Home and family are key, yet relatively unexplored, dimensions of religion in the contemporary United States. American cultural lore is replete with images of saintly nineteenth-century American mothers and their children. During the twentieth century, however, the form and function of the American family have changed radically, and religious beliefs have evolved under the challenges of modernity. As these transformations took place, how did religion manage to “fit” into modern family life?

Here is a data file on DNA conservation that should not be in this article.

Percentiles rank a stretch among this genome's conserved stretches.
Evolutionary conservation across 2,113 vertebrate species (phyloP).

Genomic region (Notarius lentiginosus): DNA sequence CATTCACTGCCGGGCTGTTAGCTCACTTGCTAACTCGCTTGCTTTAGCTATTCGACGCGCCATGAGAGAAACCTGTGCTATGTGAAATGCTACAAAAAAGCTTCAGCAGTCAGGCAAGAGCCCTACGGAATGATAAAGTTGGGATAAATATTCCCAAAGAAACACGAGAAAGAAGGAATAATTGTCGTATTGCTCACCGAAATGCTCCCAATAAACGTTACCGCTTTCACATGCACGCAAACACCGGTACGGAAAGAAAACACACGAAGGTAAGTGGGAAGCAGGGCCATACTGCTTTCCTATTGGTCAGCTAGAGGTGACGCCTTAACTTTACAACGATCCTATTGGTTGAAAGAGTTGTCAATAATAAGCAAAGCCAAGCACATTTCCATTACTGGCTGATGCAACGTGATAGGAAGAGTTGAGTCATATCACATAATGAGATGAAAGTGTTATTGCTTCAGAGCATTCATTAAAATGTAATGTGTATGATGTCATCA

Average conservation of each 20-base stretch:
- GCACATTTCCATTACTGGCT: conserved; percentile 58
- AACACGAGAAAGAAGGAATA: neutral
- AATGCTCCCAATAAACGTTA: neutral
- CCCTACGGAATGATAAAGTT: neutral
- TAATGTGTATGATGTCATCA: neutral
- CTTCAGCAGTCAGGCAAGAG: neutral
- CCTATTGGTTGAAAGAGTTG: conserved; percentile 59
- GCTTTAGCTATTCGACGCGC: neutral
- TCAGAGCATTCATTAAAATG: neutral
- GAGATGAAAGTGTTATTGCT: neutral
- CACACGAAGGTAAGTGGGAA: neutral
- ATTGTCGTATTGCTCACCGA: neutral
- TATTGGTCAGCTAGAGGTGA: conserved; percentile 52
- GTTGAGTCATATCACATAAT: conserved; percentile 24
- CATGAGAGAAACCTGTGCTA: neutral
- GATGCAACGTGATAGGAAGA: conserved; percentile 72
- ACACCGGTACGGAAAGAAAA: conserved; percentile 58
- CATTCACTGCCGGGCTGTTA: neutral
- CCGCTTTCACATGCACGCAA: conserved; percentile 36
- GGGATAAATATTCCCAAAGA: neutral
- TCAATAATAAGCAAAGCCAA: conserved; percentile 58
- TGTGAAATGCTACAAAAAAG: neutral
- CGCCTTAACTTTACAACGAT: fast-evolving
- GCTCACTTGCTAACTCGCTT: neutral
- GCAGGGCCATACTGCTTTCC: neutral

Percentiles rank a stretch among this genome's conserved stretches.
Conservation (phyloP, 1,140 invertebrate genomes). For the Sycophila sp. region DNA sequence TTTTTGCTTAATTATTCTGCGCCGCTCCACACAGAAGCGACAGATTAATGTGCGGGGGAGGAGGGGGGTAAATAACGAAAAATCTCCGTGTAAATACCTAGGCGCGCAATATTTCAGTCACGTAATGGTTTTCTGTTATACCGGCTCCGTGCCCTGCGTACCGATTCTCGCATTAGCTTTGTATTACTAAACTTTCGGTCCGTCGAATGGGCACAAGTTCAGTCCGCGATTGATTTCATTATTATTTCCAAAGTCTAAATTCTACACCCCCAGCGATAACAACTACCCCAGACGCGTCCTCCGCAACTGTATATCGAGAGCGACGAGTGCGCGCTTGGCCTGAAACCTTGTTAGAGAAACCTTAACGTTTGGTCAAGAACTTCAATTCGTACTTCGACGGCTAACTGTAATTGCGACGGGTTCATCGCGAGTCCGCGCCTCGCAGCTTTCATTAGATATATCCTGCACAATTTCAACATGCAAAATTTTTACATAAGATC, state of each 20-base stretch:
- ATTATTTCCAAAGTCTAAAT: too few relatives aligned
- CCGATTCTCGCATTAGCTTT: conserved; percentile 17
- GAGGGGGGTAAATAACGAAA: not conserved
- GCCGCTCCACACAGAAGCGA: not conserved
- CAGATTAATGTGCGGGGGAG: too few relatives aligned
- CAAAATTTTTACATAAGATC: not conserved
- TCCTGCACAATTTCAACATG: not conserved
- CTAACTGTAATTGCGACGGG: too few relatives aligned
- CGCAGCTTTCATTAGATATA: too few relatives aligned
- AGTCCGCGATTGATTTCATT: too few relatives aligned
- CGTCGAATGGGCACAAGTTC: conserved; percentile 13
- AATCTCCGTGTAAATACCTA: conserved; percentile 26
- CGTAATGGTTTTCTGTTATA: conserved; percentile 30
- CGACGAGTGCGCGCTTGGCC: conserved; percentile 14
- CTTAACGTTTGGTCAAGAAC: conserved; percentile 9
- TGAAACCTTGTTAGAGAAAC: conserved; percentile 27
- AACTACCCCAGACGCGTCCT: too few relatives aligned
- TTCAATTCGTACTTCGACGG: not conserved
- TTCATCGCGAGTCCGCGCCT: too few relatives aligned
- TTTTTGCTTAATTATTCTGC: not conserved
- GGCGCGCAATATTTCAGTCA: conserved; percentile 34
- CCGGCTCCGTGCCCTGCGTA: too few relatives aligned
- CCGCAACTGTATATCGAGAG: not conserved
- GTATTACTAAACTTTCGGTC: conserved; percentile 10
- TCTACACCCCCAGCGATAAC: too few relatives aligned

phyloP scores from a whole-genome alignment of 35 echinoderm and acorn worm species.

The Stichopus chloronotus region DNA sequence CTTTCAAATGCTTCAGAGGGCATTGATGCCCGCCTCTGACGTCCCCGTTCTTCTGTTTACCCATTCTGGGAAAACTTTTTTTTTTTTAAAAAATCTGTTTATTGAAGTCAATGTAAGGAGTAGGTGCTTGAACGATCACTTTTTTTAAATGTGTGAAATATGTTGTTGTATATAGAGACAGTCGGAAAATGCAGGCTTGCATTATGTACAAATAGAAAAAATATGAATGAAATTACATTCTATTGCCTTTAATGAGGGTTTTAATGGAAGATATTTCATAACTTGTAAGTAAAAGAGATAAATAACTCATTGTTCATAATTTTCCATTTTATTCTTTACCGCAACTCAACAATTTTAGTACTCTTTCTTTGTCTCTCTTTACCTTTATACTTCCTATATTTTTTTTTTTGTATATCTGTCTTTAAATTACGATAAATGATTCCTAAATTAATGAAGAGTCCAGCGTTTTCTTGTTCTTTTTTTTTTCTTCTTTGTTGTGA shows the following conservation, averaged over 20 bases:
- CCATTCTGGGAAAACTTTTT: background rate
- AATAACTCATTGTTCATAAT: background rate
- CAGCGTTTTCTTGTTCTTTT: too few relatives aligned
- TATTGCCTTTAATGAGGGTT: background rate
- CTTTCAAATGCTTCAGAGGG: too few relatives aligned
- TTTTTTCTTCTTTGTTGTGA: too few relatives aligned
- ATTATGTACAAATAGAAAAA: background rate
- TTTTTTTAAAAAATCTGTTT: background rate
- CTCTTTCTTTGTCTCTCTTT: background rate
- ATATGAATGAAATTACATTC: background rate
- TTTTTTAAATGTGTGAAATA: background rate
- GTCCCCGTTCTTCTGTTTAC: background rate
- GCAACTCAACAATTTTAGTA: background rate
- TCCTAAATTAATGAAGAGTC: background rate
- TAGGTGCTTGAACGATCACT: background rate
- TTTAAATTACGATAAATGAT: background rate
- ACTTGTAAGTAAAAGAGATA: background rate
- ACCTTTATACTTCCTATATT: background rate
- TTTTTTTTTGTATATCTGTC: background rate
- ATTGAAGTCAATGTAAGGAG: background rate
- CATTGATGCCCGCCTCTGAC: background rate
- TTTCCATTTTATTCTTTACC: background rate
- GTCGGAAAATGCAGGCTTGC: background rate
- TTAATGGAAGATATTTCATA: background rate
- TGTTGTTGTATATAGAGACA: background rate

In this book, Margaret Lamberts Bendroth examines the lives and beliefs of white, middle-class mainline Protestants (principally northern Presbyterians, Baptists, Methodists, and Congregationalists) who are theologically moderate or liberal. Mainliners have pursued family issues for most of the twentieth century, churning out hundreds of works on Christian childrearing. Bendroth’s book explores the role of family within a religious tradition that sees itself as America’s cultural center. In this balanced analysis, the author traces the evolution of mainliners’ roles in middle-class American culture and sharpens our awareness of the ways in which the mainline Protestant experience has actually shaped and reflected the American sense of self.